Beijing buys Brazilian soy and homegrown polysilicon rather than US
By Jeff Ferry, CPA Chief Economist
It is starting to look like China is unlikely to fulfill the terms of the so-called Phase One agreement on purchases of US goods and services.
That deal called for China to buy $200 billion over its 2017 purchase level in the two years 2020 and 2021. Those are solid commitments. It was never certain China would abide by its agreement. But recent data suggests China may not even be trying.
It is not too early in the US-China deal to determine whether Beijing is again finding ways to violate what it commits to. The administration should begin to consider its options if China is not serious about upping its purchases of US exports to anything like the Phase One targets. Government officials should begin planning on seizing the opportunity to decouple further from the Chinese economy.
The desperate shortage of medical supplies and drugs illustrates the danger of being dependent on China. And as we’ve argued elsewhere, the benefits of a Made in America 2030 program could be huge, including the creation of another trillion dollars of US output and up to three million good-paying jobs.
The Phase One agreement, signed by President Trump and Vice Premier Liu He in January, identified more than 500 product categories in four broad sectors, agriculture, energy, manufactured goods, and services, in which China would increase its purchases.
Many of the details of the deal are confidential but the targets for the broad categories are easily calculated. While the coronavirus pandemic is plausibly cited when China does not increase its purchases, that excuse does not hold water if it increases third country purchases or home grown production rather than US purchases.
For example, in agriculture, China agreed to buy about $36 billion worth of US agricultural exports to China this year, a 52 percent increase on last year. Soybean exports are the largest and most important part of our ag trade with China, because China is the world’s largest importer of soybeans and the US is the world’s second largest exporter, after Brazil.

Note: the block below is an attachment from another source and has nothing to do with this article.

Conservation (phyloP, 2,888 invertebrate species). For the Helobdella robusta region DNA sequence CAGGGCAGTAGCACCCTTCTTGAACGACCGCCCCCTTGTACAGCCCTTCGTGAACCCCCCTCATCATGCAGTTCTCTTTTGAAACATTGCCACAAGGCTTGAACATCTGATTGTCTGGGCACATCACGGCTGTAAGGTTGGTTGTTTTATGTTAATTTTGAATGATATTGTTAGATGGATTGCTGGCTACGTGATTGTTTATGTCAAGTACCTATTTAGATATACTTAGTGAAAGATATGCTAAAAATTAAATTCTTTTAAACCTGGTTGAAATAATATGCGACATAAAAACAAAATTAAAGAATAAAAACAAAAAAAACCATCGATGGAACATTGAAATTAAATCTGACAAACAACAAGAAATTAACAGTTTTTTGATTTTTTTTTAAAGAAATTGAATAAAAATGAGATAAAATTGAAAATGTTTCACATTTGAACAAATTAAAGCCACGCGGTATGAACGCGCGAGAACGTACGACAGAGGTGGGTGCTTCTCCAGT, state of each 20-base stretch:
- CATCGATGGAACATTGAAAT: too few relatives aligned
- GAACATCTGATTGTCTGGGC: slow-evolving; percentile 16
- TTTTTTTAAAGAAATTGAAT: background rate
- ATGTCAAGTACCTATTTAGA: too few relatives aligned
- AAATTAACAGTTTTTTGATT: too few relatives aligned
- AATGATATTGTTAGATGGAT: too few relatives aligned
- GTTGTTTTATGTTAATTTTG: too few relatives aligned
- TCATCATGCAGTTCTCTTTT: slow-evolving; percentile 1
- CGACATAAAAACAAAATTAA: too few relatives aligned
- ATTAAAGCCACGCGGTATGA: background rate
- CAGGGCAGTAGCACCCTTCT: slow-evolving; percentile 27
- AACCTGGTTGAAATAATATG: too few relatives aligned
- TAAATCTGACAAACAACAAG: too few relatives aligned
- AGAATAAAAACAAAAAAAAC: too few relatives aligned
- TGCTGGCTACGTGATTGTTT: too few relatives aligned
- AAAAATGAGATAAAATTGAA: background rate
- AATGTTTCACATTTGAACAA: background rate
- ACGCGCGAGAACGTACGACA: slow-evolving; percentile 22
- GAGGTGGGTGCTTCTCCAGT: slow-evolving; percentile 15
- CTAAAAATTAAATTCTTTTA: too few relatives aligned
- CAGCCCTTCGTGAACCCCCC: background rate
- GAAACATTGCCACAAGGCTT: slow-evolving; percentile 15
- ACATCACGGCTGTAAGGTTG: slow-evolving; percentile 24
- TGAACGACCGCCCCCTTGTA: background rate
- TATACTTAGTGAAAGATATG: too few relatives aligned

Census data shows that in the first three months of this year, the US exported $1.03 billion worth of soybeans to China. That’s 39 percent down on the same period last year, when the corresponding figure was $1.7 billion. Weak global demand for US soybeans has weakened the price farmers get for their beans, down about $1.50 a bushel to around $8.50 today.
There are a number of plausible excuses for the poor export performance: first, coronavirus has obviously hit China’s demand for imports in the early part of this year, and the ability of the US to export in the March-April timeframe. Next, China is suffering from Asian swine flu, which has killed some 60 percent of their pig herd, denting demand for soybeans.
But the truth is that China is buying millions of tons of soybeans from Brazil instead of the US. In the first four months of this year, Brazil exported 906 million bushels (24.7 million tons) of soybeans to China, more than double the 11.4 million tons sent there by the US. Brazilian exports have benefited from a currency advantage. The coronavirus and related economic crisis have knocked 29 percent off the value of the real this year. This has widened the price advantage of Brazilian soybeans, but it is still only some $30 a ton (about 10%) See page 4 of this USDA report for details.